This game was fun because there are a ton of different strategies you can try to follow. I think I enjoyed last months Caylus slightly more, but this one was also very good. I might have to pick this one up online.

After that, Jesse and I went to lunch. When we came back, we played Mutiny!, a pirate themed bidding game. This game is not nearly as much fun as the other ones we played today. I won’t bother going into how to play; just avoid this one.

We then played Incan Gold. This game involves hunting treasure in an Incan temple. Each turn, all players decide at the same time whether or not they will leave or stay. If they leave, they keep all of the treasure they have already collected this round, but can’t collect any more until the next one. If they stay, they have to face the next card on the stack. This can be either more treasure (split evenly among the remaining party members) or a trap. If they face the same kind of trap twice in a round (say, two sets of large poisonous spiders or two huge snakes), then they are so scared that they run out of the temple without any of their treasure. So it’s really a “push your luck” game, as the review I linked to says. It’s a light, fun game without a lot of deep strategic thinking. Not a game I would buy, personally, but fun.

Then we played Poison. This is a pretty basic numbers-based card game. There are three pots, into which you play different-colored potion cards. Each of these cards has a point value; if the card you play brings the point total above 13, you have to take the cards in the pot. You can also play poison cards, which count as two cards in the final scoring. The goal is to have the lowest number of cards at the end of the round. This game is sort of fun, but, like Incan Gold, not one I would spend money on.

Finally, we played Wits and Wagers, a combination trivia and betting game. There are seven rounds, in which an obscure question that can be answered in numerical form is asked, such as how many paintings by Picasso were sold for more than one million dollars. Each person writes down their answer on a little dry-erase card. These guesses are arranged from smallest to largest; the one that is closest to the right answer without going over is the correct one (sort of like The Price is Right). But before the correct answer is revealed, all players get to bet on which one is most likely to be correct. Once you find out which one is correct, players who bet on that card are rewarded according to the amount listed on the board. The player with the correct answer also gets a ten point bonus. Whoever has the most points at the end, wins. (I ended up winning with 190 points). This was a lot of fun, and a great party game. It takes about fifteen minutes to play.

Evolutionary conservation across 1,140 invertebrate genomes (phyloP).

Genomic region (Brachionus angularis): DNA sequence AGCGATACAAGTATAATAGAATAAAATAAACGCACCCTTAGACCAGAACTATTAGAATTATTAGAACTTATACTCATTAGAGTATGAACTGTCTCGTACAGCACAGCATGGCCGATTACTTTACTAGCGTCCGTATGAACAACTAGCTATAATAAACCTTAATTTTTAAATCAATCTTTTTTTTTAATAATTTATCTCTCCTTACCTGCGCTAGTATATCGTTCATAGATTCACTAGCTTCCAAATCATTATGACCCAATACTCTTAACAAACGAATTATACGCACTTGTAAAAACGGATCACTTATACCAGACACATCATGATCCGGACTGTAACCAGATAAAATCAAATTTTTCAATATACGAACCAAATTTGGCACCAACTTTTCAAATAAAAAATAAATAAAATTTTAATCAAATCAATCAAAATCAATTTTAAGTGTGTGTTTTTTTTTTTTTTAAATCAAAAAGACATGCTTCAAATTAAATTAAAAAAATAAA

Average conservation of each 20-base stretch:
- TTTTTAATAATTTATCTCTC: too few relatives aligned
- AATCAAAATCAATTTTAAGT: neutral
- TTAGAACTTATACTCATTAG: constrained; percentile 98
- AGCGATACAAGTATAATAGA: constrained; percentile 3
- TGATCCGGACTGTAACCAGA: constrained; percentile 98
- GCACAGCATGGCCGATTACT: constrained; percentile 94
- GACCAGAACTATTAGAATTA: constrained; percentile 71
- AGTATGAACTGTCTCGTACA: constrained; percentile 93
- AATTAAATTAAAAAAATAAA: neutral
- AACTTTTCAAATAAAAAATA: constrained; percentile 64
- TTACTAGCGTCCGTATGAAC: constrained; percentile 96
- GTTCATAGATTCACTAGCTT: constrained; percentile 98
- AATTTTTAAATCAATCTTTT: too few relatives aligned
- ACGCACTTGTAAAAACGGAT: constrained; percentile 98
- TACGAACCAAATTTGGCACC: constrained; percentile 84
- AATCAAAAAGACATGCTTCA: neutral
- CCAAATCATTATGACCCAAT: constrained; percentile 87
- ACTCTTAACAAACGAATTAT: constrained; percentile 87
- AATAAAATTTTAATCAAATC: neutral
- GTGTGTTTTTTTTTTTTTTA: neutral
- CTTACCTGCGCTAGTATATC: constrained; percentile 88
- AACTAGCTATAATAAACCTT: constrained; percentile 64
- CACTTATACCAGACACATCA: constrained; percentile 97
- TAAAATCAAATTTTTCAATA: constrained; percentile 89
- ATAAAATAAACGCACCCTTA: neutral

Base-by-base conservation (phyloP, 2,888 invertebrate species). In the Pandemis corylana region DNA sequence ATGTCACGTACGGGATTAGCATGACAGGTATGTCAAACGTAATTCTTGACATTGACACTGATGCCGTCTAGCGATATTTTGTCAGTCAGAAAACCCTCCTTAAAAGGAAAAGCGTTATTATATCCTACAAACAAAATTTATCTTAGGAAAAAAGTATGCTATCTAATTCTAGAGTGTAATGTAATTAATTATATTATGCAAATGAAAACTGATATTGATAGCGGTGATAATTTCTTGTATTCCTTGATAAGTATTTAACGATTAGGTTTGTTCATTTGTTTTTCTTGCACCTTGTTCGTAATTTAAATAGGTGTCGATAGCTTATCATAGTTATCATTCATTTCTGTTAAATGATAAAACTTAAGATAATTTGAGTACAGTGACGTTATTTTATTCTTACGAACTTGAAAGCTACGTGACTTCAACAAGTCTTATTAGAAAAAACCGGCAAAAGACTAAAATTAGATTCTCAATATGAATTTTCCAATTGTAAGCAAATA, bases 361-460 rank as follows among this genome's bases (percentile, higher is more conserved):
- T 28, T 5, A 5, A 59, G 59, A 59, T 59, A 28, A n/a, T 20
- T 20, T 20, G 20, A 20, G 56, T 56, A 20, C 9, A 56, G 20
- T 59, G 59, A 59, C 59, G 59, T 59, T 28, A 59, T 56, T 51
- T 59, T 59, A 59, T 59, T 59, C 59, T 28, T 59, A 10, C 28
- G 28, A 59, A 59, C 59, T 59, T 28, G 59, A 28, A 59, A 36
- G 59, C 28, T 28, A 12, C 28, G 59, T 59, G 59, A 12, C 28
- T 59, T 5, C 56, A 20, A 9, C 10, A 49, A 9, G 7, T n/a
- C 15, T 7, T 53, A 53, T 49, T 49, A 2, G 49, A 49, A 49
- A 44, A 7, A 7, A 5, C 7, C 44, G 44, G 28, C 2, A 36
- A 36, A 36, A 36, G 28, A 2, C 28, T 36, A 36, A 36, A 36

So, thanks to everybody for bringing their board games! See you all next month!

February Upstate Board Game Day

Today was another one of the Upstate Board Game Group’s Game Days. This time, my little brother was at a friend’s house, so I ended up going there by myself. Although I was sorry he missed it, I did get to meet several other board game enthusiasts: Allen, Karen, Robert, and “Scooter.” I also got to learn about four games I had never played before.

We started off by playing Colossal Arena, a game where you place bets on up to eight mythological creatures, betting on which will survive five rounds of combat. The earlier you bet, the more points you get, but the greater risk you take. Also, if you have the most bets placed on a given creature, you can control that creature’s special power. For example, one lets you draw additional cards, while another lets you remove a power card from another creature. These power cards each have a number, from 0 to 10. Each round, players take turns placing bets, playing power cards, and drawing cards. Once each of the surviving creatures has a card on it, the creature with the lowest number dies. After five rounds, only three creatures will be standing, and whoever bet the most on these creature wins.

It took me a few minutes to understand exactly how this game worked–mostly as a result of the pace at which the game was explained to me–but once I did, it was a lot of fun. I might have to buy this, as it’s only $15 at Board Game Geek.

The second game we played was Caylus. This one took forever for Scooter to explain, but once he did, the game moved along quite nicely. The game is set in medieval France. The king is building a castle in the town of Caylus, and you and your opponents are master-builders. Each turn, you hire workers to work different tiles along a winding road, and each of these tiles has a different effect. Some give you money, some give you one of the five resources (cloth, wood, stone, food, and gold), and others let you build different kinds of buildings. I won’t go into a full explanation of how the game works, but I will say that it was a lot of fun to play. There are a ton of different was to get prestige, from building buildings (with still more new effects) to building parts of the castle to earning the King’s favor to selling off gold and other resources to building monuments and other prestige buildings. It’s a little overwhelming at first, but it’s a blast once you get into it.

The third game we played was The Downfall of Pompeii. In this game, you try to get as many of your people as you can to escape from Pompeii. The game begins a little slowly: you place people in the various town buildings, placing them as near a town gate as you can. Eventually, the volcano erupts, and lava tiles start to appear in the city. From that point, you try to move as many of the people in the buildings out of the city as you can. It’s a fun little game, although not worth the $45 retail. I might have to find this one used.